Skip to main content

You won’t see this tractor on U.S. fields today, but some are saying this is the most American piece of farm equipment they’ve ever seen. The Field Marshall was a British tractor manufactured from 1945 to 1957. The Diesel-powered single cylinder engine requires something unusual to start it the “fast” way: a 12-gauge shotgun shell.

The process is super-manual but fascinating. There’s a clip of getting this antique tractor going embedded below.

A green vintage Field Marshall tractor being driven by a man wearing a hat facing right profile view
Field Marshall antique tractor | Tom Meaker via iStock

Steps to starting a 1948 Field Marshall antique tractor

First, the operator must turn a pulley on the side of the tractor’s engine bay to get the piston slightly past top dead center (TDC). There are clear markings, so you can plainly see the exact spot. Lining the piston up as such ensures that spark happens in the correct cylinder positioning.

Next, you turn a little crank to prime the engine with oil. You need to do this each time you want to start the tractor.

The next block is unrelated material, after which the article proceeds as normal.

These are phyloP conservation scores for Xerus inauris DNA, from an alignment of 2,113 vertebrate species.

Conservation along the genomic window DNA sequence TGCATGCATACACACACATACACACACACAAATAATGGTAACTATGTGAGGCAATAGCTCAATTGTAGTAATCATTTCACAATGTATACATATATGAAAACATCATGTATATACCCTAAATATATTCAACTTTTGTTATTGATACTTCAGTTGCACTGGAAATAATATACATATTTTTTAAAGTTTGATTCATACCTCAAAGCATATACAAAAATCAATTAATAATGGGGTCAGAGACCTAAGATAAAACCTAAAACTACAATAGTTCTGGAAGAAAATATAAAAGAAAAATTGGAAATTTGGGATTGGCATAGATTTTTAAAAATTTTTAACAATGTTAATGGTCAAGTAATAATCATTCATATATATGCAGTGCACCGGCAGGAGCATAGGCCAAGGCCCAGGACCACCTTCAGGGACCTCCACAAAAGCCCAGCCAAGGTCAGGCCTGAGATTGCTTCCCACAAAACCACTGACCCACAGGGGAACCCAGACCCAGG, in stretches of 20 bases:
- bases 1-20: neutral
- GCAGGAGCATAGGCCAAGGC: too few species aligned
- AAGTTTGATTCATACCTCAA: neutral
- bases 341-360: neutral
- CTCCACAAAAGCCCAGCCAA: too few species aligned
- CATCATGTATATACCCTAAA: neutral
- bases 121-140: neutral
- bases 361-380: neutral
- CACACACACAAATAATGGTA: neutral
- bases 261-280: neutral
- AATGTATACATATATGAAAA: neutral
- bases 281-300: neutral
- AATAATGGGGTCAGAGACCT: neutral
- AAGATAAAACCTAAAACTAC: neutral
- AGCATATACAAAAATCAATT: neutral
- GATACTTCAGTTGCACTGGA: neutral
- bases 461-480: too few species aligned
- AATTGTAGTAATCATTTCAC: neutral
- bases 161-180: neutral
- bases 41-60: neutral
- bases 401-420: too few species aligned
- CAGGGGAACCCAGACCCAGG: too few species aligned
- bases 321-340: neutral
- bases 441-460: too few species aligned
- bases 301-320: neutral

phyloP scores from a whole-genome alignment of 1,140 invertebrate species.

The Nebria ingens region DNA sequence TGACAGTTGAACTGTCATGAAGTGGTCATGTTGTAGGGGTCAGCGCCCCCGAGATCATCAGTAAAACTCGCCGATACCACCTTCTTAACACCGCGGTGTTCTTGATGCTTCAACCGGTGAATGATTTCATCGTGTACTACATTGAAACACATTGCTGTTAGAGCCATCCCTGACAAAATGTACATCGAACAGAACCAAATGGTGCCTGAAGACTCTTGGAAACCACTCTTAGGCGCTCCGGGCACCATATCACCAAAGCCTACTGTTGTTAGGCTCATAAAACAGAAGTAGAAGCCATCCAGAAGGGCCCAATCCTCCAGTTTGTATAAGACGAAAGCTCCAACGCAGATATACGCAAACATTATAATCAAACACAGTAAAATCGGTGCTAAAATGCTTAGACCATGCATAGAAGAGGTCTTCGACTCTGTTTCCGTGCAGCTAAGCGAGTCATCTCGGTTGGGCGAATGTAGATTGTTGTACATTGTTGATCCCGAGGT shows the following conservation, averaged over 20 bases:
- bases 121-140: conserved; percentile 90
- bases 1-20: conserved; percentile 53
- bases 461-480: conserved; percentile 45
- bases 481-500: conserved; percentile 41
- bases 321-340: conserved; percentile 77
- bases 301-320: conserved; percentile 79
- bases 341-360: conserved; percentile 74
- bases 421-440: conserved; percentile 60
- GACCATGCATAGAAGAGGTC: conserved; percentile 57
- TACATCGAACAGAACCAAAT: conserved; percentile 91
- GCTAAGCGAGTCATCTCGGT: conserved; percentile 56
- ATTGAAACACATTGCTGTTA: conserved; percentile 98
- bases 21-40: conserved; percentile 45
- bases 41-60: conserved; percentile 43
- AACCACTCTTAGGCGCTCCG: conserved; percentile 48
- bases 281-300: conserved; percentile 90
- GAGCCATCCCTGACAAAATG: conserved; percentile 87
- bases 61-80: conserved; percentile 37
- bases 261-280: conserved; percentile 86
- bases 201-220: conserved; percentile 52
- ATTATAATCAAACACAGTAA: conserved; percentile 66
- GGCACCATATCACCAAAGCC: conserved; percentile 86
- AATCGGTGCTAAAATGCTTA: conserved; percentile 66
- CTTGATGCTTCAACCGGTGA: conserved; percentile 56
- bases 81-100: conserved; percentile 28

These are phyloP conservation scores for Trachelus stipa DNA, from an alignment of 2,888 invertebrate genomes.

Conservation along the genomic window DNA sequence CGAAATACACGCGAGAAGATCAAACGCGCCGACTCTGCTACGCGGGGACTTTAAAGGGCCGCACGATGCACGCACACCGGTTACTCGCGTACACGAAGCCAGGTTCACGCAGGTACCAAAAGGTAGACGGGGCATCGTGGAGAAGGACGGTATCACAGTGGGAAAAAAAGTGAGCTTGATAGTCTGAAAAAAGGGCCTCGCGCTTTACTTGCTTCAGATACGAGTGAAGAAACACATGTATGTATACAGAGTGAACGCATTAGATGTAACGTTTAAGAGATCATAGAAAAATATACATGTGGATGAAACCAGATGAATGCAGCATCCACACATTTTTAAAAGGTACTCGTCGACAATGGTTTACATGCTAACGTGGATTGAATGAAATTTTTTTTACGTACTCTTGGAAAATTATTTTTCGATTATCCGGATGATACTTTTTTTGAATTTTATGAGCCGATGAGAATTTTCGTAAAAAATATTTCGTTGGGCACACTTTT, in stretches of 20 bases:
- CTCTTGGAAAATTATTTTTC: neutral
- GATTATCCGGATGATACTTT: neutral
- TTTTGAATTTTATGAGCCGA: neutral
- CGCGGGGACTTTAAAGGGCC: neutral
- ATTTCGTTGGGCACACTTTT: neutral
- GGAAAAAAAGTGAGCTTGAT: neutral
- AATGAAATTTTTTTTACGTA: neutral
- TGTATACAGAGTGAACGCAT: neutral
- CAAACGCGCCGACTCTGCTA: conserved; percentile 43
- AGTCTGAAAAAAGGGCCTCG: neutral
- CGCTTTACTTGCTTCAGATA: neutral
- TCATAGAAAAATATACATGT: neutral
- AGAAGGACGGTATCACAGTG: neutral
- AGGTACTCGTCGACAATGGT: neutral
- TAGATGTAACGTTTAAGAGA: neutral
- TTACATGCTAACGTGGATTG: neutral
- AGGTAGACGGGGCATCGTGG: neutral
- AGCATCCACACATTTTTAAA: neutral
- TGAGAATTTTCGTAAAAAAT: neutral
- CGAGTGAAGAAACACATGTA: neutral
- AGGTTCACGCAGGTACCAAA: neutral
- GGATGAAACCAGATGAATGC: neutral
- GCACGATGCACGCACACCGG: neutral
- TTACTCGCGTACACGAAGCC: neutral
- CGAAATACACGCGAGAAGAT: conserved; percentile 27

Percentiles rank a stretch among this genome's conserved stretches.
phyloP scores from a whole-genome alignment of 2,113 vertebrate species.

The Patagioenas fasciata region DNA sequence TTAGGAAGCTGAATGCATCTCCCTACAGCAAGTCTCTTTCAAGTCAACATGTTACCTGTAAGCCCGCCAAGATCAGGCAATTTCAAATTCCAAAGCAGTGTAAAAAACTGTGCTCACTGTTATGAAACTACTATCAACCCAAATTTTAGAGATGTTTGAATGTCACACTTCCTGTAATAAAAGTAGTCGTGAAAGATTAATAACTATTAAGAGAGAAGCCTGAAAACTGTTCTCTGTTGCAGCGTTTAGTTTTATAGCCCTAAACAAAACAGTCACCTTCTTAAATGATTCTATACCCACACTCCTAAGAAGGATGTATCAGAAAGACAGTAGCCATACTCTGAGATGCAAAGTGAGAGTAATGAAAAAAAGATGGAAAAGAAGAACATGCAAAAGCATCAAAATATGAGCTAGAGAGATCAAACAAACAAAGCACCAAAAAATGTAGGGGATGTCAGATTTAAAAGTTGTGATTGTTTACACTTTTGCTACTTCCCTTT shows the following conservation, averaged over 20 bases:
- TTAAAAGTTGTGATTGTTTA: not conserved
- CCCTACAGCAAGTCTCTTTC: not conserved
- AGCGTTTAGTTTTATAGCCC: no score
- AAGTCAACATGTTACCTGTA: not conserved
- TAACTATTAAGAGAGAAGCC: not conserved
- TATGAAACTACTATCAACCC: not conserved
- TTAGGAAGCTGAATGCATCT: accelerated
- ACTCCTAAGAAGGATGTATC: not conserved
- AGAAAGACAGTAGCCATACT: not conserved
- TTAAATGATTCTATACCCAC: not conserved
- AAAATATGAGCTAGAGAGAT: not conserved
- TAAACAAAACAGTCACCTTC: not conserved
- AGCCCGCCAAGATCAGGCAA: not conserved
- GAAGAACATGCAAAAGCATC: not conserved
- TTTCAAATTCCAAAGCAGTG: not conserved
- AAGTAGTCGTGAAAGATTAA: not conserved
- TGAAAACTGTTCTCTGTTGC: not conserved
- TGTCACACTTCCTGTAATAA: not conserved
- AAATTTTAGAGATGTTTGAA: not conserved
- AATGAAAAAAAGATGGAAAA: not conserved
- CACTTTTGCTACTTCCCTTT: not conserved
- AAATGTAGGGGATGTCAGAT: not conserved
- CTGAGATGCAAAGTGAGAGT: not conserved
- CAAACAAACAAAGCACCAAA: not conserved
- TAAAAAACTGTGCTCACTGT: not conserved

After, you have to open the compression valve. For shotgun starting, pick the “first position” setting.

Then, you’ll set up the glow plug. This is threaded into the very front of the motor. Take it out and secure a little piece of waxed rolled paper on the end. Light the paper to a smoldering red glow. Thread the glow plug back in.

The final prep step is going to the other side of the engine bay and loading your 12-gauge shotgun shell – a blank one, of course.

The outside of the shell carrier has a little firing pin built into it. Once resecured, you hit the firing pin with a hammer.

This process will kick-start the engine for its first revolution. After, the glow plug and diesel fuel should keep the motor going without any external help.

There is a more labor-intensive method to getting the Field Marshall running, which is crank starting.

Set the compression valve to the fourth setting. Then, you still have to help the glow plug with a lit piece of paper. Next, you have to rotate the crank lever pretty much as fast as you can for four revolutions. It’s no easy task and takes some brute strength and speed.

While modern tech makes everything easier, I think it’s good for folks to know how equipment runs without a battery or electricity. You never know when understanding antique tractor engines will come in handy.